FIG. 23 illustrates one aspect of the present invention. Solid lines 2300 in FIG. 23 represent transistor-level simulation delay values for a specific single-stage cell. Some of those values could be generated from the preferred six simulation points described above. Small dashed lines 2310 represent portions of the SSM that model the cell delay. Other portions of SSM overlap solid lines 2300 as the SSM approaches the TD axis. The overlapped portions represent the linear regions of the SSM.
Varied-dashed line 3220 intersects lines 2300 at crossover points 2325. In particular, crossover points 2325 represent K, which equals CL÷TRF. Crossover points 2325 are located at the transition between the linear and nonlinear regions of lines 2300. Lines 2340 are defined by crossover points 2325. The intersection of lines 2340 with lines 2300 define points 2345. Lines 2360 and 2370 are defined by choosing low and high values for TRF, respectively. Points 2365 and 2375 are defined at the respective intersections of lines 2360 and 2370 with lines 2300.
The selection of points 2325, 2345, 2365 and 2375 has many advantages. To illustrate, curve 2300 for CL1 is less linear than curve 2300 for CL2, which is less linear than curve 2300 for CL3. As a result, more points are required to accurately interpolate curve 2300 for CL1 between associated points 2325 and 2375 than are required for curve 2300 for CL3 between associated points 2325 and 2375.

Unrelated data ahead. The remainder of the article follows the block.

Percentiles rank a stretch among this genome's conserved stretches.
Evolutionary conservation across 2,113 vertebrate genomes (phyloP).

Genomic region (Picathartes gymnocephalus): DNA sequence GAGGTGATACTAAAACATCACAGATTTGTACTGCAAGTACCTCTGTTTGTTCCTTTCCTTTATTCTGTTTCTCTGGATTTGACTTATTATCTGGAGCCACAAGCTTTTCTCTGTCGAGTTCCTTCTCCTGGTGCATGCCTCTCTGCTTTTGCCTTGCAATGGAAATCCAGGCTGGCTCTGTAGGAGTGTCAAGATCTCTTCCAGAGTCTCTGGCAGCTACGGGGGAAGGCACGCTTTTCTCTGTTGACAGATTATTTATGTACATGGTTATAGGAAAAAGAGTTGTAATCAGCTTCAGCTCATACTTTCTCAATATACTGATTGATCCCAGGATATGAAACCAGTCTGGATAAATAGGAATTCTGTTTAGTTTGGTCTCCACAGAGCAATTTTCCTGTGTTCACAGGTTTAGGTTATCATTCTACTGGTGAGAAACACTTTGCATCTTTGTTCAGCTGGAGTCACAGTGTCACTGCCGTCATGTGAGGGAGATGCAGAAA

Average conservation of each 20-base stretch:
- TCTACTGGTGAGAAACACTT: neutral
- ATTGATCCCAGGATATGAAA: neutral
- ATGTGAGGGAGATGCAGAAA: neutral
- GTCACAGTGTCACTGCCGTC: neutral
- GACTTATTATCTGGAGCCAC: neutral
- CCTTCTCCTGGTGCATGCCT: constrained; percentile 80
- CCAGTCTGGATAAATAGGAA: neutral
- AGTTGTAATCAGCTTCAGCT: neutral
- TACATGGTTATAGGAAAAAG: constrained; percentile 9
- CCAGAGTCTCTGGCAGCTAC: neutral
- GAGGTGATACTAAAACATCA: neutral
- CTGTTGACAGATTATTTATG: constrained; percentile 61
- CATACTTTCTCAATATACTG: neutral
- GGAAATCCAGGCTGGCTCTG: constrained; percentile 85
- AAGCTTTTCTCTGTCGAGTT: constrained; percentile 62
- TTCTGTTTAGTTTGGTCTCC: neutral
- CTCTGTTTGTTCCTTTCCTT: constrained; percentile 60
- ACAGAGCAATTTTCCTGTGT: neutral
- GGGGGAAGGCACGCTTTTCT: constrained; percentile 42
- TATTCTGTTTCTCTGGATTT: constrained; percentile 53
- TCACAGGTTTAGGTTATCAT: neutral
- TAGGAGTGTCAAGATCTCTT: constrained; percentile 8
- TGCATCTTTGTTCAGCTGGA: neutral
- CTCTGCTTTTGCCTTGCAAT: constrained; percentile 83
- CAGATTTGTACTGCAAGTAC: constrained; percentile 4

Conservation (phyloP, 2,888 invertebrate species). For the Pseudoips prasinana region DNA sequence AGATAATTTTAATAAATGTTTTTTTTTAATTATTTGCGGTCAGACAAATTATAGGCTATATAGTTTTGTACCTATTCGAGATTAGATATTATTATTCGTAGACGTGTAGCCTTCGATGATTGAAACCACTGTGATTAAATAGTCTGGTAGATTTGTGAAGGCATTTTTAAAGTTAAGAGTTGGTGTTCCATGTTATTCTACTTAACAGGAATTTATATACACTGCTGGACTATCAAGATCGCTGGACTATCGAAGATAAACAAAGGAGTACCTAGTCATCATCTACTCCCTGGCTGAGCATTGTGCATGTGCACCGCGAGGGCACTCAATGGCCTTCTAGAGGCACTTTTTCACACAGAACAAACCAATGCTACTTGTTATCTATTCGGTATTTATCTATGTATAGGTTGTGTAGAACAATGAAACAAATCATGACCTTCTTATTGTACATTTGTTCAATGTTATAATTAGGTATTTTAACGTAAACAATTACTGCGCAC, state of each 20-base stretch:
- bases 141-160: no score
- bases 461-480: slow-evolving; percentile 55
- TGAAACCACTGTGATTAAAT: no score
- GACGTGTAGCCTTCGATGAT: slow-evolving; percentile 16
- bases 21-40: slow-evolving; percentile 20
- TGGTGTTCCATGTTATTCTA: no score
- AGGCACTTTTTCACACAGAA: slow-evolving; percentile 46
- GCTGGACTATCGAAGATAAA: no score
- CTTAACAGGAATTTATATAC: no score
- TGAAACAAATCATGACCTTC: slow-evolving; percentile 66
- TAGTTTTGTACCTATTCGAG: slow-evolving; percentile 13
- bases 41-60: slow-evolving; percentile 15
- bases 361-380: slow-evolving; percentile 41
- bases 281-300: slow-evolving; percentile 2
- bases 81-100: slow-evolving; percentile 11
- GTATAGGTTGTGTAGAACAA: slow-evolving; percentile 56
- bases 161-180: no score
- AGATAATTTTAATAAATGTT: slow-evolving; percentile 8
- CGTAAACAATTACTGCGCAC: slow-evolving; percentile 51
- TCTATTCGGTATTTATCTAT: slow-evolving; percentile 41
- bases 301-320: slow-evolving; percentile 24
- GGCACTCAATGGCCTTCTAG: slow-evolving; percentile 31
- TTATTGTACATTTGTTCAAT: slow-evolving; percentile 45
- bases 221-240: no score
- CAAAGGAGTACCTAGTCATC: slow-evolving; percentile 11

As shown in FIG. 23, choosing crossover points 2325 at the transition between linear and nonlinear regions provides for more points to accurately interpolate curves 2300 where needed. As a result, a table model can be created that includes points 2325, 2345, 2365 and 2375. These points can be used to accurately interpolate for input TRF and CL values for a specific cell. Accordingly, the corresponding table model will not require many table entries.
Alternatively, if it is desired to check the accuracy of the SSM model or to have greater accuracy than provided by the SSM, points 2325, 2345, 2365 and 2375 with their corresponding coordinates TRF, CL can be used as inputs for a transistor-level simulation. In this manner, the delay values generated from that simulation will provide table values that will accurately interpolate input TRF and CL values.
The method of the present invention also provides for use of fewer transistor-level simulation points to accurately fit delay over the TIC, CL space. This in turn save characterization time of the cell, and ultimately the library that includes that cell. Otherwise, the library characterization requires careful selection for generation of transistor-level simulation points to populate a table model. One could simply decide to be less careful and use more transistor-level simulation points to increase the number of entries in a table model. This means that more simulations are required, which translates into longer library characterization time. In addition, many table-based delay calculators limit the number of entries in a table.
Some of the advantages of the present invention can be summarized as follows. The present invention requires fewer transistor-level simulations to achieve accurate tunings versus characterizing an M×N table. This speeds library characterization time as a result of the fewer simulations.